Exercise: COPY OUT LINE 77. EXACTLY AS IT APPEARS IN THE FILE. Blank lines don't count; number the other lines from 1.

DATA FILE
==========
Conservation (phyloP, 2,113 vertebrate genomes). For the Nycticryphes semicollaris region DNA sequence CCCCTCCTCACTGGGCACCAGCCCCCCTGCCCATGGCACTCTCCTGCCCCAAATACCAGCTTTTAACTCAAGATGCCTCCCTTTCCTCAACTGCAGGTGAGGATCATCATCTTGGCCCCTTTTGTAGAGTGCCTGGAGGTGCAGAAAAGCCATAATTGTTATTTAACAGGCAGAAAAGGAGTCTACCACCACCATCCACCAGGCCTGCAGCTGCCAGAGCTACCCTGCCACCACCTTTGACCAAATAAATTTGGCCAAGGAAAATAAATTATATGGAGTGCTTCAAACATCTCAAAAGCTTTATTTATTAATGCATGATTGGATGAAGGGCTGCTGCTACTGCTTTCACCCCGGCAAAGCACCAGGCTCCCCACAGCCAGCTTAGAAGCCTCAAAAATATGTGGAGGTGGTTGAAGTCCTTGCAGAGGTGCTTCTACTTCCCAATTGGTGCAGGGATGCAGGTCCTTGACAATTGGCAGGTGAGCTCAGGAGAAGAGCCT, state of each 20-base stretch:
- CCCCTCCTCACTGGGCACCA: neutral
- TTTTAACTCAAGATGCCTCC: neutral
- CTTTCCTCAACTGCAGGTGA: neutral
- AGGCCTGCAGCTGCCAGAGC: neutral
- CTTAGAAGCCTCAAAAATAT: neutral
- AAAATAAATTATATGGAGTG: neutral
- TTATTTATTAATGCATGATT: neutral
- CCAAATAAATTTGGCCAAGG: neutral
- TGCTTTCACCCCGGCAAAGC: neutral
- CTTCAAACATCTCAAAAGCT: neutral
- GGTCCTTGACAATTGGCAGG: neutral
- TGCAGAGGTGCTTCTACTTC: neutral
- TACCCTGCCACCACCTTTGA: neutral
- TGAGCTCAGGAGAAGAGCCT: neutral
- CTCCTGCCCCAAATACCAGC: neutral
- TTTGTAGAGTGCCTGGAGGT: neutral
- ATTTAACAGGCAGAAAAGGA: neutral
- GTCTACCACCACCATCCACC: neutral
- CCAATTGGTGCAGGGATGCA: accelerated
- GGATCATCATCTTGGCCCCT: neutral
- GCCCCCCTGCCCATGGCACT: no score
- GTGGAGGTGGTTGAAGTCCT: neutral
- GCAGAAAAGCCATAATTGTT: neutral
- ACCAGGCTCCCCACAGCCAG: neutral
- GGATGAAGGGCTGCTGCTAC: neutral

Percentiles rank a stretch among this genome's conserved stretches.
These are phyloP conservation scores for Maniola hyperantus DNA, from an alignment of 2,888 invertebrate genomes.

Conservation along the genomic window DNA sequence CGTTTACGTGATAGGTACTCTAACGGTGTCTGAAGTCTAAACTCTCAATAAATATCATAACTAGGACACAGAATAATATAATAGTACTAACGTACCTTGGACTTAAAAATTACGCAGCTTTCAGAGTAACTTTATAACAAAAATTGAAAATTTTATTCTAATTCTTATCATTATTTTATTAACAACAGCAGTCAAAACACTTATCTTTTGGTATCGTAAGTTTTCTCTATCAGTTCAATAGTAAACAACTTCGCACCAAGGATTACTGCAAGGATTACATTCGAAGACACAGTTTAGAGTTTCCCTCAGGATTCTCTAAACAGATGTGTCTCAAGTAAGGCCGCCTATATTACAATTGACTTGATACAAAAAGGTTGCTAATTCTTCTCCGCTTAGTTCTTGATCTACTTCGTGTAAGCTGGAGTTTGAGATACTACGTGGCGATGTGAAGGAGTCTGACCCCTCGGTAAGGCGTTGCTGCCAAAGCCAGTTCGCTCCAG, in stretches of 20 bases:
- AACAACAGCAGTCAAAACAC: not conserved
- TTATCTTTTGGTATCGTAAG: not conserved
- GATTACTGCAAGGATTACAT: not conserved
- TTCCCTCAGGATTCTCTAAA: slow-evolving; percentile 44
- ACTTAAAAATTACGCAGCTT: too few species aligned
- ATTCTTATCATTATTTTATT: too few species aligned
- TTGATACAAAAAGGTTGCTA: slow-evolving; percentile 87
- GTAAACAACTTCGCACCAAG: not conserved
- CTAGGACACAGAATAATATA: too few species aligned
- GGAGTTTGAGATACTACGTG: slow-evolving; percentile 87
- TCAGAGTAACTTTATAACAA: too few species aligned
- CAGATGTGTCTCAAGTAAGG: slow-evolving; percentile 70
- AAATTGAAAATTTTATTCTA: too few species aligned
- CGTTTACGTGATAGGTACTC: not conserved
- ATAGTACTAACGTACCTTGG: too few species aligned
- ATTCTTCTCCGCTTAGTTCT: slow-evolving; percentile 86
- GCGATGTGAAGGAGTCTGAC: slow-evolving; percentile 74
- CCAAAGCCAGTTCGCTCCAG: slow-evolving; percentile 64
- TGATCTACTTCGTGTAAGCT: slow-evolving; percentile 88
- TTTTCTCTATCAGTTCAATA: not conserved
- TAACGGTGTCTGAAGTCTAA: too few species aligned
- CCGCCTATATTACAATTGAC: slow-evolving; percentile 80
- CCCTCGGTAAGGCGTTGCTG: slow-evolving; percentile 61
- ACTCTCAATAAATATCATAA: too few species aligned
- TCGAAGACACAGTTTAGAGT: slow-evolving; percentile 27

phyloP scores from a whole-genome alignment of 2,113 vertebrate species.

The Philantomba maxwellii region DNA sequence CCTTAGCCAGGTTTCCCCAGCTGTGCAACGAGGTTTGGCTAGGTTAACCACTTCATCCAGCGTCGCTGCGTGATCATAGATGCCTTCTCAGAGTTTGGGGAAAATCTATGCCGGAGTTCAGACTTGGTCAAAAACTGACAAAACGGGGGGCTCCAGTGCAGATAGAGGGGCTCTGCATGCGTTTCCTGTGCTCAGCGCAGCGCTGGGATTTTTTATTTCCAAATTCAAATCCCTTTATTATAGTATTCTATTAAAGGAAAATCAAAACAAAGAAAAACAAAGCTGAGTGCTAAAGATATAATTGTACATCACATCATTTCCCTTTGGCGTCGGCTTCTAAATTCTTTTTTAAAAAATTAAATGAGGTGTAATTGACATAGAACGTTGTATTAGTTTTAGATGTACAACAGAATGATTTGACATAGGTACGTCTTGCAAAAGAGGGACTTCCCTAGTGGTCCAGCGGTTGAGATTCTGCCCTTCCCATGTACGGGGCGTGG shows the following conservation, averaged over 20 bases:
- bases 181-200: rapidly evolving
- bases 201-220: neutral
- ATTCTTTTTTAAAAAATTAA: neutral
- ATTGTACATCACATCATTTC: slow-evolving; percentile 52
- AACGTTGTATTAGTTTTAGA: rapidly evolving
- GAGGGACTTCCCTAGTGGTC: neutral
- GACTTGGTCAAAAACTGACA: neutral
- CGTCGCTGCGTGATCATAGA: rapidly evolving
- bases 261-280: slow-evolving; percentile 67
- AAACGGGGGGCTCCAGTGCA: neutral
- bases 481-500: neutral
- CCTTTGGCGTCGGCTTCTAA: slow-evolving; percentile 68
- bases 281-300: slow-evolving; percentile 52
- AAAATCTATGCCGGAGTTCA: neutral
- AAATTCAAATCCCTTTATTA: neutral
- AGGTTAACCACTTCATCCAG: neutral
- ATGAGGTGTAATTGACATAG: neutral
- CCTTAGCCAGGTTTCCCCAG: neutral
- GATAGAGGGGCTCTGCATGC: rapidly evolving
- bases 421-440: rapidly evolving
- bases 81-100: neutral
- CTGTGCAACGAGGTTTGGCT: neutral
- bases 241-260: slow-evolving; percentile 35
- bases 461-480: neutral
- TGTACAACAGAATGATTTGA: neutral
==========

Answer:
- bases 81-100: neutral